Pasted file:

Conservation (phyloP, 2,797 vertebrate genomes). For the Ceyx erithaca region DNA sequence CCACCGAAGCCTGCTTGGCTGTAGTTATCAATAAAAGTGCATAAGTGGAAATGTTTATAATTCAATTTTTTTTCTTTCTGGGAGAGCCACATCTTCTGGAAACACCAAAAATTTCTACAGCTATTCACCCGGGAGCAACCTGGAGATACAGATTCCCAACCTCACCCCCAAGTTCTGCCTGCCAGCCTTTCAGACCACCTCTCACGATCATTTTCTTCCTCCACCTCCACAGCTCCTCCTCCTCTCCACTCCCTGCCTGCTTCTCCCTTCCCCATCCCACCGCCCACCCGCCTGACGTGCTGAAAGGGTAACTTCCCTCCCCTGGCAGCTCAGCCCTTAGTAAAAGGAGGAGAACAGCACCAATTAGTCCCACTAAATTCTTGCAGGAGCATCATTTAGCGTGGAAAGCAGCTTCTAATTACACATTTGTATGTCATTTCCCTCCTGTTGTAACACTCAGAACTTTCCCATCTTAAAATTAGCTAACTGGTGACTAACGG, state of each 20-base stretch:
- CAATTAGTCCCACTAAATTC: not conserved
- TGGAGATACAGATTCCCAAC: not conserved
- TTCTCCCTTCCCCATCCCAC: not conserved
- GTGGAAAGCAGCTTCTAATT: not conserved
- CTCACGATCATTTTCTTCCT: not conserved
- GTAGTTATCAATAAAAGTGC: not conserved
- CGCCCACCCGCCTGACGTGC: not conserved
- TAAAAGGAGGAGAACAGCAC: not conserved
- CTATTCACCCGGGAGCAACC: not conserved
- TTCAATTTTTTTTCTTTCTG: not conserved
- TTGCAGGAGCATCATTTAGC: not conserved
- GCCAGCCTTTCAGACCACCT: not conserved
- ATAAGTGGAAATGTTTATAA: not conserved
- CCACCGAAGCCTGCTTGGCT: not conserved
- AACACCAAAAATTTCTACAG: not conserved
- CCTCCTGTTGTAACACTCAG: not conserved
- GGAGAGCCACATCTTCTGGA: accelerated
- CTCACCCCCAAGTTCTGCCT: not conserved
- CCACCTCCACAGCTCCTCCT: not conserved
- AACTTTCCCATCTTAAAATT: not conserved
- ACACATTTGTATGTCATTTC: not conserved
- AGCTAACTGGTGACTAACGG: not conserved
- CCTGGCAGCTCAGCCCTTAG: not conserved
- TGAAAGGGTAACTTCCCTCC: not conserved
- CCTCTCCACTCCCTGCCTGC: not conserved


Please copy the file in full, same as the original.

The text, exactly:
Conservation (phyloP, 2,797 vertebrate genomes). For the Ceyx erithaca region DNA sequence CCACCGAAGCCTGCTTGGCTGTAGTTATCAATAAAAGTGCATAAGTGGAAATGTTTATAATTCAATTTTTTTTCTTTCTGGGAGAGCCACATCTTCTGGAAACACCAAAAATTTCTACAGCTATTCACCCGGGAGCAACCTGGAGATACAGATTCCCAACCTCACCCCCAAGTTCTGCCTGCCAGCCTTTCAGACCACCTCTCACGATCATTTTCTTCCTCCACCTCCACAGCTCCTCCTCCTCTCCACTCCCTGCCTGCTTCTCCCTTCCCCATCCCACCGCCCACCCGCCTGACGTGCTGAAAGGGTAACTTCCCTCCCCTGGCAGCTCAGCCCTTAGTAAAAGGAGGAGAACAGCACCAATTAGTCCCACTAAATTCTTGCAGGAGCATCATTTAGCGTGGAAAGCAGCTTCTAATTACACATTTGTATGTCATTTCCCTCCTGTTGTAACACTCAGAACTTTCCCATCTTAAAATTAGCTAACTGGTGACTAACGG, state of each 20-base stretch:
- CAATTAGTCCCACTAAATTC: not conserved
- TGGAGATACAGATTCCCAAC: not conserved
- TTCTCCCTTCCCCATCCCAC: not conserved
- GTGGAAAGCAGCTTCTAATT: not conserved
- CTCACGATCATTTTCTTCCT: not conserved
- GTAGTTATCAATAAAAGTGC: not conserved
- CGCCCACCCGCCTGACGTGC: not conserved
- TAAAAGGAGGAGAACAGCAC: not conserved
- CTATTCACCCGGGAGCAACC: not conserved
- TTCAATTTTTTTTCTTTCTG: not conserved
- TTGCAGGAGCATCATTTAGC: not conserved
- GCCAGCCTTTCAGACCACCT: not conserved
- ATAAGTGGAAATGTTTATAA: not conserved
- CCACCGAAGCCTGCTTGGCT: not conserved
- AACACCAAAAATTTCTACAG: not conserved
- CCTCCTGTTGTAACACTCAG: not conserved
- GGAGAGCCACATCTTCTGGA: accelerated
- CTCACCCCCAAGTTCTGCCT: not conserved
- CCACCTCCACAGCTCCTCCT: not conserved
- AACTTTCCCATCTTAAAATT: not conserved
- ACACATTTGTATGTCATTTC: not conserved
- AGCTAACTGGTGACTAACGG: not conserved
- CCTGGCAGCTCAGCCCTTAG: not conserved
- TGAAAGGGTAACTTCCCTCC: not conserved
- CCTCTCCACTCCCTGCCTGC: not conserved